Rail-Cars & Leasing: a chat with a few leaders led me to increasing confidence that balance is coming, better days might be ahead – after all, now there is strong demand (see above and below) and poor rail service (albeit improving) adding to slower turn times – the car lessor’s best friend. So why isn’t it happening now? The continued market-busting (some say) actions of those OEMs also in the leasing business (and using leasing to support manufacturing, altering the market)? Or the overhang of the overbuild of the past few years? A conversation of FTR’s Dick Kloster (also an RT regular) yielded a few nuggets:
He raised his estimates: 2018 production numbers up from 50K to 55 – some of it being the usual suspects – plastics hoppers, etc – but also increased grain cars, “regular” tanks (a key theme: delayed replacement) and the next 2-4 years in the “low 60s”
Increased steel prices are a pass-through
The BNSF ban on non-new safety compliant tank cars for CBR service (although for now focused on “new business”) will be an interesting test – of market strength, compliance, etc
He does not expect box cars to get a life extension (from 50m to 65 years) putting that issue back on the front (ish) burner
Also of note:
Cho-Choo! Rail stocks have led the DJTA into, at almost +9% YTD, growing 2X the DJIA. That has some High Priests of Wall Street Voodoo all excited – more exciting is the order of the growth of the US Big 3 YTD: CSX +35%, NSC +23%, and UNP +17%. That sounds about right….
UPS held an Investor Conference this week that seems to have hit the expected points about transformation; analysts noted the “elevated levels” of capex to 2020 or so – up to almost – get this 10% (TEN per cent) of revenues) before falling back to the historic 7% range….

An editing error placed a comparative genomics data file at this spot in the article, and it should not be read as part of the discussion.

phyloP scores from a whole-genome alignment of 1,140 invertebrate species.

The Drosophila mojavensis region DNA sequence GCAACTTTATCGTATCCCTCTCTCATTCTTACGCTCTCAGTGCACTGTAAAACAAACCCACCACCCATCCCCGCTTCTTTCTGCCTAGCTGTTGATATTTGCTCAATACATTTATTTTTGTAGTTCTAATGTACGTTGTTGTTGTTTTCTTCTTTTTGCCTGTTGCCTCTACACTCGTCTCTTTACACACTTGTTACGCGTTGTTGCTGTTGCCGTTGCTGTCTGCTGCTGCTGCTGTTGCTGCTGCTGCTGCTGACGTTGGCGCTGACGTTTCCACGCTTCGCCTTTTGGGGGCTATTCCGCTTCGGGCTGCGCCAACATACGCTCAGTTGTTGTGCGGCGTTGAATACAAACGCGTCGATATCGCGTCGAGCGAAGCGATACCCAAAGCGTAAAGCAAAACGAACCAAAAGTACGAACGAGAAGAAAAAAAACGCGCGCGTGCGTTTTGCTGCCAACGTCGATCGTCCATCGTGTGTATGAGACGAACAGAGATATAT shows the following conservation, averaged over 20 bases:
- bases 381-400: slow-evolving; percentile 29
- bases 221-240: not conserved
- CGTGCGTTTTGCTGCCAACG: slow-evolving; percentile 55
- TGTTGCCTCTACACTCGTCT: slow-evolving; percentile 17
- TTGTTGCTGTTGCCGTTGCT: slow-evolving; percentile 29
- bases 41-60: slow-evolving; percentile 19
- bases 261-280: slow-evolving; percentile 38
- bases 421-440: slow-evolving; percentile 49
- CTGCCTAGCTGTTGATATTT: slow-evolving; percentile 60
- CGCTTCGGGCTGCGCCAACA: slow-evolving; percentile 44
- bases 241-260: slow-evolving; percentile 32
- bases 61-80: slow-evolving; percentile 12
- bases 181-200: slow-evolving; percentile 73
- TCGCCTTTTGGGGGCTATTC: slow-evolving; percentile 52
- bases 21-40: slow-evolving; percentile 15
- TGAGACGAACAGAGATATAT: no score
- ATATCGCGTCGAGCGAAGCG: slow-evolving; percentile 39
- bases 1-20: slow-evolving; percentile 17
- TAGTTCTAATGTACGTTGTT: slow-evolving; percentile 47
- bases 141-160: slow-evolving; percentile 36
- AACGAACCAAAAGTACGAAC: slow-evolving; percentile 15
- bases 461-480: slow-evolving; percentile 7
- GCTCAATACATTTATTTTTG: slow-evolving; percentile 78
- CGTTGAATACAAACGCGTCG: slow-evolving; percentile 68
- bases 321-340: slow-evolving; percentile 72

Back to the table – no, hold it, maybe not, with China (POTUS: “No pressure to make a deal” even as cabinet members offer more talks….).
Ford decided to stick to their recent decision to end production of the Focus Active, that had been planned for Mexico, then China, rather than take up POTIS’ suggestion to make the car in the US.
No word yet on MAFTA/NAFTA – Mexico ever more ready to (cravenly?) cut out Canada; Canada will balance political vs economic pressure (the Bank of International Settlements puts a one year “no-NAFTA” hit at 2.2 points of GDP).
Rails have captured about 18% of the cross-border NAFTA revenue – almost 2X their US percentage. Its an important mar
Recent coverage of energy, despite rising oil prices, suggests a cooling shale boom – at a recent conference the CEO of oil field services giant Schlumberger said recent data “suggests that Permian growth potential is lower than expected” though his chief rival, the Halliburton CEO, said that US shales was “still in early innings”. There has been concern about the importance of financing the shale growth (the NYT called it the possible source of the “Next Financial Crisis”!)
Anthony B. Hatch